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These dads plan outdoor activities and family fun such as gardening, playing baseball outdoors

While moms get flowers and breakfast in bed on Mother's Day, dads tend to look forward to fishing and dinner on the grill for their holiday a month later. Three Sandy men share their responsibilities and traditions as they prepare for Father's Day.

CONTRIBUTED PHOTO - Aaron Hanson, owner of Bunsenbrewer, has one 12-year-old daughter and one 1-year-old son.Aaron Hanson, owner

of Bunsenbrewer

When Aaron Hanson was a kid, Father's Day often fell on the same day as his birthday, making June 18 all about dad. But now that Aaron is older and has two children, he is looking forward to the coincidental overlap.

"Now it's all about me," he jokes.

The ambitious brewer opened up shop in Sandy in 2013. At the time his daughter was 8 years old and the only child, so following his passions to create a pub could more easily be scheduled around when her mother was available and when she was at school.

Now, with 1-year-old Newton in the picture, Hanson says, "figuring out a schedule is a challenge."

"I take care of him most days," Hanson explains. "It's hard maintaining a balance and still getting to do all I want to do on all sides."

But being a dad is ample enough reward for Hanson.

This Father's Day, Hanson looks forward to time with family and friends Saturday night over the campfire, and enjoying his new LEGO Saturn 5 Rocket set.

"Most of my Father's Day this year will be playing with LEGOs and making sure Newton doesn't eat any," he says. "I'm (also) looking forward to summer when I'll be able to have a baby sitter — the 12-year-old."

POST PHOTO: BRITTANY ALLEN - Thomas Fisher plants trees at city Arbor Week event with his three daughters. Thomas Fisher, engineering technician for the city of Sandy

For Sandy Engineering Technician Thomas Fisher, Father's Day means time outdoors and homemade pizza with his girls.

"It's usually pretty low-key," Fisher says. "It's mostly just spending time with family. Nothing extravagant."

With his three daughters being so young — 9 months, 3 and 4 years old — Fisher says they don't really have any traditions set in stone yet. This year, however, may be different.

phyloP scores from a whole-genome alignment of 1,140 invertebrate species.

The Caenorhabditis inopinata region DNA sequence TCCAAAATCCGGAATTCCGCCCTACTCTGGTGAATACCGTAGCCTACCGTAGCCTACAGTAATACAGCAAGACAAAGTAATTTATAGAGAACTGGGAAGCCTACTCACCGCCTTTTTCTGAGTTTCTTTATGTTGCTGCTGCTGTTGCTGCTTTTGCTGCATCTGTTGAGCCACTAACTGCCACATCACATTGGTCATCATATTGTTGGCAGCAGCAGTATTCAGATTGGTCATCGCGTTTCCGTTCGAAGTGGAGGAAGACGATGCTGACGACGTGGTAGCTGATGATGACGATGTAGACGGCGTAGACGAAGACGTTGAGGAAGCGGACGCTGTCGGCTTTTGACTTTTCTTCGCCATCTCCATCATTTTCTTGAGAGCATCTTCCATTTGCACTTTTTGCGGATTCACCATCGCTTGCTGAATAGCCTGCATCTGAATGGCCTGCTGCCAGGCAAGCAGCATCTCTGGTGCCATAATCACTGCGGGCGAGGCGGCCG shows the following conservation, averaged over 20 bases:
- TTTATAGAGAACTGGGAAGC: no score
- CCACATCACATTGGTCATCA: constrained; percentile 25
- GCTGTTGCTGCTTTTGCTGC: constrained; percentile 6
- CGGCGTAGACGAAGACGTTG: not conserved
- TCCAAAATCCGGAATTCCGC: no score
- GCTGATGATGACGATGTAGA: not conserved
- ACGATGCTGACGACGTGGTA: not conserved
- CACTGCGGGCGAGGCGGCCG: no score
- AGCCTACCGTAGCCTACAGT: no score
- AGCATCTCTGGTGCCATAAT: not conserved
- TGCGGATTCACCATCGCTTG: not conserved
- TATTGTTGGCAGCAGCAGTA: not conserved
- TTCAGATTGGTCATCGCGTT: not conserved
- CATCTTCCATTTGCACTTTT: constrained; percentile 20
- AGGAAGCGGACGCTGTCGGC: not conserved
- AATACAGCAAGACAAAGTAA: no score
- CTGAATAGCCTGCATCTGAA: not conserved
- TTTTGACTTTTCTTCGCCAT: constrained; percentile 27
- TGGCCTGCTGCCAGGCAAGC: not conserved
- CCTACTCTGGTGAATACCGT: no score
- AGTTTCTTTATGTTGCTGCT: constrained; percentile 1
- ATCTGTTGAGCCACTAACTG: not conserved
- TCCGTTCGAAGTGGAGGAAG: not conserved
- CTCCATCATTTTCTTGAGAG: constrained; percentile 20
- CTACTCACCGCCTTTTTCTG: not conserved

"My girls say they have a surprise for me," he says. "That's the thing I'm most excited for."

They main thing Fisher says he does try to do is call his own father, who now lives in Colorado.

"He never wanted anything," Fisher says of his dad. "(Time is really) all they want — to spend time with me, come help weed the garden and hang out."

As a city employee for the past four years, Fisher adds that he appreciates the flexibility of his position. His family also lives fairly close to Bornstedt Park, so they enjoy access to that benefit as well as attending city events with Fisher.

"If I ever need to miss work, they're very flexible," he explains. "I get to do a lot more with the girls than I think I would elsewhere."

CONTRIBUTED PHOTO - Garet Luebbert enjoys time playing and coaching baseball on Father's Day. Garet Luebbert, principal

at Kelso Elementary School

Having spent the past 14 years of his life as an educator, Garet Luebbert doesn't know life without the chaos of balancing work and children. Luebbert's oldest son is in fifth grade, and he has three sons in total, so most Father's days are spent at sporting events.

But, Luebbert wouldn't have it any other way.

"In my family, Father's Day tends to be hang(ing) out on the sports field," he says. "I really love baseball and educating — teaching and coaching — so I look forward to the nice, sunny days I can be out on a baseball field, coaching and watching my kids play. I wouldn't want anything else."

Luebbert actually played baseball professionally for two years following college, and now he coaches his son's team. For this Father's Day, he looks forward to coaching a baseball game in Kennewick, Wash.

Luebbert chocks the busy-ness of his family's life up to his effort to be "involved" — a lifestyle that can be hectic and tiring, but in the end makes time together even more valuable.

"I would say the key word is 'balance,'" he says. "It's definitely more difficult to find the time with family when you have kids and work full-time. One of the main reasons I stayed in education is I could be on the same schedule as my kids. At the end of the day, my kids are only this age once. That's something I definitely don't take for granted."

Although Luebbert does wish he had more time with his children, he continues to enjoy the rewards of being involved in other children's lives.

"The rewards of what you're doing, when it pays off (is incredible)," he adds. "That's something you can't find on Netflix."

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